Wednesday, October 12, 2005

A Key To A Better Stroke

Let’s face it, I’m no Willie Mosconi, just like A-Rod’s no Yogi Berra, or Mickey Mantle, or Derek Jeter, or Gary Sheffield. A-Rod is a perennial post-season choke artist al a Dave Winfield. I know post season play is not supposed to influence MVP voting; still, I hope he doesn’t get it. Give the MVP to David Ortiz, another guy who can get the big hit when it counts. ‘Nuff said about baseball. Back to pool.

If you’ve read my previous entries, you have probably determined that I am more or less obsessed with pool vision and the importance of seeing the balls in relation to the pocket. Daily I bemoan the fact that I’ve lost that ability and regard it as the main reason I can’t recapture my form of 40 years ago. A recent streak of losses, however, has caused me to take a closer look at my stroke. I was immediately forced to admit that it was atrocious. However, while my efforts to improve my vision have only been mildly successful, there seemed no reason why I couldn’t build an effective stroke and thereby eliminate misses on easy shots.

When I first learned how to play, back when I was a kid, the only guide I had to proper stroking was Mosconi’s little red book. Consequently, my stroke was somewhat like his, at least it incorporated all the elements he talked about, some of which are contrary to current philosophies.

For example, a couple years ago I actually had to bring the little red book (Willie Mosconi on Pocket Billiards) to the pool room to prove a point. One of the resident experts insisted that at the moment of contact the forearm should be straight up and down at a 90 degree angle from the upper arm. When I told him that was contrary to what Mosconi had once espoused, he announced in front of the entire pool room that I didn’t know what I was talking about.

As a matter of honor, I went home, found the applicable passage and made it a point to bring the book to the pool hall next day. Of course, the local expert would not admit he had been wrong. It wouldn’t have been good for his image.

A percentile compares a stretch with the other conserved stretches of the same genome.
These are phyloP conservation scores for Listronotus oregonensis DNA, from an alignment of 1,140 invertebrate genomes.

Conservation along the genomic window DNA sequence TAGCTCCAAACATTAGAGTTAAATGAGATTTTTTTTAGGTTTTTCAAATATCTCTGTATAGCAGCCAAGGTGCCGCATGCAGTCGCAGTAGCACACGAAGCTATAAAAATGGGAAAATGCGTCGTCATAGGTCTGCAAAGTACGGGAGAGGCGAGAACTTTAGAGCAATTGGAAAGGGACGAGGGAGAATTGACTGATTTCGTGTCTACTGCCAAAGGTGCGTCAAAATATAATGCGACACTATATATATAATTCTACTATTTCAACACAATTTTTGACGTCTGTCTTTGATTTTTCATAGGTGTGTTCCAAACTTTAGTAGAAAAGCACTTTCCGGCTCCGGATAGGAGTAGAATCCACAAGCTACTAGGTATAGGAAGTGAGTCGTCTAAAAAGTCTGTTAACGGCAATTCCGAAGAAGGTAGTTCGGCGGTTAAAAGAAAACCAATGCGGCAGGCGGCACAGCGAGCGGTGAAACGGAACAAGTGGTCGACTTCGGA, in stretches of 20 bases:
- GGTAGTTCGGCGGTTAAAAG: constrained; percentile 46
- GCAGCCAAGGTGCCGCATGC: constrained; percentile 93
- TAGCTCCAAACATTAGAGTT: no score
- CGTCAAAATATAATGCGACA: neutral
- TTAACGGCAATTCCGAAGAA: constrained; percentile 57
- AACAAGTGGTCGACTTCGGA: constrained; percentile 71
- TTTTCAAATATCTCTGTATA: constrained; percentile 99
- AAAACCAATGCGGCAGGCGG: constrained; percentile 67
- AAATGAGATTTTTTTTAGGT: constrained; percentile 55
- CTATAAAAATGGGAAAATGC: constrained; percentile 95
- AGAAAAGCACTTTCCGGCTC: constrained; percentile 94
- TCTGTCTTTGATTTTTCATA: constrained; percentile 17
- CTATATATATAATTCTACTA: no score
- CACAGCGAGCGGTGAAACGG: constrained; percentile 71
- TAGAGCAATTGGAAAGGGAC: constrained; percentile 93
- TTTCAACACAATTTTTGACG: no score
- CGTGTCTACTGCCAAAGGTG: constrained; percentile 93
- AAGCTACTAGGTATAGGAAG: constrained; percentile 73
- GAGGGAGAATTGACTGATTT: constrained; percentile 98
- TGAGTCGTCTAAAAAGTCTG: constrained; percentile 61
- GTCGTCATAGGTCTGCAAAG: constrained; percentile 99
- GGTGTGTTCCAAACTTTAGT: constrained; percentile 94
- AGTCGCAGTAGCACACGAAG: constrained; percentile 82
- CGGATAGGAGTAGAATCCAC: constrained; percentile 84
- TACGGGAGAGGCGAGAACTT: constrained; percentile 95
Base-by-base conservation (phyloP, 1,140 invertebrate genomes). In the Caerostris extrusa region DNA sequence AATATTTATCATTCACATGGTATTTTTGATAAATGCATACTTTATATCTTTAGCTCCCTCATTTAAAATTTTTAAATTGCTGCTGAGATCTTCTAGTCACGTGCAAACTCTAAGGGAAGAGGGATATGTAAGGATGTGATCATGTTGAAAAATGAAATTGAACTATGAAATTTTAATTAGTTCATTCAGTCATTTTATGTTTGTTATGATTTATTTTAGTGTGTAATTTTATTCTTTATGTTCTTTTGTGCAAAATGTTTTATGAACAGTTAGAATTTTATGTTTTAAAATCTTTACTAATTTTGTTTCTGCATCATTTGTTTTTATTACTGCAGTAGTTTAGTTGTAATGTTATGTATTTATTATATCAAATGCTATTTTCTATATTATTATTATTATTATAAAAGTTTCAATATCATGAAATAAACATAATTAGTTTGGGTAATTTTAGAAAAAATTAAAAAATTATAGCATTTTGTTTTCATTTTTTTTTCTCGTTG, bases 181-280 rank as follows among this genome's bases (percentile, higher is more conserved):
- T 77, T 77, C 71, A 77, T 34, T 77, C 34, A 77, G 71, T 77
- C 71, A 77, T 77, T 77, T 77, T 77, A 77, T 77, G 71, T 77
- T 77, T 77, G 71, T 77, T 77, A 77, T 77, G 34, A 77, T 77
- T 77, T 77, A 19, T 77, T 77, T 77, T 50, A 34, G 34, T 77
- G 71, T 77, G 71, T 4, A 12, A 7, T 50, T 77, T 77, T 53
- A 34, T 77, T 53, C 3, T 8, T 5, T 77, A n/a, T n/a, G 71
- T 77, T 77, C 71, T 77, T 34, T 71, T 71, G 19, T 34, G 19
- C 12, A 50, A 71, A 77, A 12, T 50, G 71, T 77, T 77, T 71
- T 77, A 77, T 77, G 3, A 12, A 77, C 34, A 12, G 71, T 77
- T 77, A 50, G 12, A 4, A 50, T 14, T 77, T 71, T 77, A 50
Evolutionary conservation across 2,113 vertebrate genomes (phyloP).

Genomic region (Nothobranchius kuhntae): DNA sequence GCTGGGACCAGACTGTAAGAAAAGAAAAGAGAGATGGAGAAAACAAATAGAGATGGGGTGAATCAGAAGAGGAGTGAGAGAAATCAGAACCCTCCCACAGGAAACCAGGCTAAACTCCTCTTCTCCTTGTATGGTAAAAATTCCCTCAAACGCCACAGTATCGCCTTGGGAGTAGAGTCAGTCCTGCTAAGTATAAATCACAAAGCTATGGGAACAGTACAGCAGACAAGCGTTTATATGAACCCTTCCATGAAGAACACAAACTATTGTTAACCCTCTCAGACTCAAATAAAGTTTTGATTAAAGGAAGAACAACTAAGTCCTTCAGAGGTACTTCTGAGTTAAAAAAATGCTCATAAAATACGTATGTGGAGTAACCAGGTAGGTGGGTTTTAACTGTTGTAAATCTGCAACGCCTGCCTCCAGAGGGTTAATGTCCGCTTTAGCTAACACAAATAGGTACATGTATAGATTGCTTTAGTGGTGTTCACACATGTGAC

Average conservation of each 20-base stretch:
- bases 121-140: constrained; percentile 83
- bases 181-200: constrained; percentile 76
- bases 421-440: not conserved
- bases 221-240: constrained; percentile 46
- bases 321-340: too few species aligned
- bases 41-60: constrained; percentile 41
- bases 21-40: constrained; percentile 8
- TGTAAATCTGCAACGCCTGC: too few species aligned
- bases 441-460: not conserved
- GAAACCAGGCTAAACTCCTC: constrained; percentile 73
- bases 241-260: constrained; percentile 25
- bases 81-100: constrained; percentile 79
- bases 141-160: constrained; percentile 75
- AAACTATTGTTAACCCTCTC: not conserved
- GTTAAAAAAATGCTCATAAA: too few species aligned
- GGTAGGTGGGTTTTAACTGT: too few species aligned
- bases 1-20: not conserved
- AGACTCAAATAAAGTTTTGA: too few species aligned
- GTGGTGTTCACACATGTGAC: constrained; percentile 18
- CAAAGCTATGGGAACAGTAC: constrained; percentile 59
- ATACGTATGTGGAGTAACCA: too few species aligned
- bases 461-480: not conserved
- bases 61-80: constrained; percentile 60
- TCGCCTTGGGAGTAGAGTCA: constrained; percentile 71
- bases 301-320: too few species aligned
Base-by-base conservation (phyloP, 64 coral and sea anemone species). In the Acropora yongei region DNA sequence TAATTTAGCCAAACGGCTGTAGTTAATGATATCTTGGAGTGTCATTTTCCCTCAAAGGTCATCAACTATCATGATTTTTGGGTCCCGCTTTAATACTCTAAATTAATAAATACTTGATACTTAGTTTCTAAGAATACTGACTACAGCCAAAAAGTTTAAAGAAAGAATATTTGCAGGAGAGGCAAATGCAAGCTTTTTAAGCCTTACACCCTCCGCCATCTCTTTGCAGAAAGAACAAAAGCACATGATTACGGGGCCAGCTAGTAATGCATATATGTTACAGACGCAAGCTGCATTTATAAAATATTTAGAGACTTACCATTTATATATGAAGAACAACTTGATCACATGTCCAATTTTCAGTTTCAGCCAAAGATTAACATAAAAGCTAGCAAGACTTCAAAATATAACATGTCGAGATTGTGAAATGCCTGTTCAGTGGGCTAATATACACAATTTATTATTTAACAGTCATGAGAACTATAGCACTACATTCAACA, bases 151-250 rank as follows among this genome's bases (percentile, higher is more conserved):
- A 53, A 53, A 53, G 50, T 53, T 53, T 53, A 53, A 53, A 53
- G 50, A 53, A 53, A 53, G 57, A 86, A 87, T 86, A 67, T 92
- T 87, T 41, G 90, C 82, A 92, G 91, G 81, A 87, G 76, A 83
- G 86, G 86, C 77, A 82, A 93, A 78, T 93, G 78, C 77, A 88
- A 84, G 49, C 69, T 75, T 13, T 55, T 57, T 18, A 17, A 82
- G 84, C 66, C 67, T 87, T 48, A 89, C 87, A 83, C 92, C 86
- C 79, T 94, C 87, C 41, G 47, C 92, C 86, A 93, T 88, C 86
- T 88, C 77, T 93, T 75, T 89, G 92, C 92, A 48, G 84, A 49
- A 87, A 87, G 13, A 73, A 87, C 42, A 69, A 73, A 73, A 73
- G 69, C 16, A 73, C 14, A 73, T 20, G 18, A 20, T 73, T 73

The paragraph I was referring to is on page 35 of the 1968 edition. It reads, “By comparing Fig. 23 (page 34) with Fig. 5 (page 19), you will note that the player is in the same relative position at the backward and forward points of his stroke. At the backward point of the stroke the hand points down to the floor at approximately a right angle. At the forward point of the stroke, the shoulder is in about the same position; the elbow has dropped slightly, and the wrist moves forward. The cue is held as level as possible.” Figure 23 shows Mosconi with his cue drawn back. Figure 5, which is often misinterpreted, is a depiction of his position after the stroke with the cue ball on its way.

As a young lad, I studied that book relentlessly. When I took my stance at the table, I could feel that I was in the same position Mosconi had been in in the various photos. And I had, if I do say so myself, one helluva stroke. It was perfect; and it never broke down. Whether I was on the rail or stretched the full length of the table, it was always true. And when I put stuff on the cue ball, it danced. Unfortunately, after a 38 year lay off, my stroke was gone.

I had no choice but to start from scratch, but my heart wasn’t really in it. So, what I settled for was a tentative poke that wasn’t consistent with my former way of stroking or with the new theories I have been exposed to. What the hell, I figured, since I couldn’t see the balls anyway, what difference did it make. Well, I was wrong.

Like I said, because I was missing too many easy shots I had to admit my stroke was the problem and I started working on it. The first thing I concentrated on was keeping my upper arm still while working my forearm with that desired pendulum action. I also focused on following through on every shot, noting in particular the location of my grip hand, near my right breast, at the conclusion of each shot. And, because I frequently caught myself tightening my grip during the shot, I worked on maintaining a light grip with the thumb and first three fingers.

I found that my stroke was straightest when the thumb was straight up and down, so I incorporated that into the mix. My stroke was coming along but it still wavered during the follow through, veering to the left or right. Then I started keying on the lead edge of my right hand and the bottom knuckle of index finger. When I stroke, I feel that part of my hand and knuckle gliding along the path and driving the cue through the cue ball. It works… for me. My stroke in 100% better than it was just a few weeks ago. How do I know? I’m playing better. I’m not missing those easy shots, and I’m getting better action on the cue ball. If you’re having trouble with your stroke, try keying on the knuckle and the leading edge of your grip hand.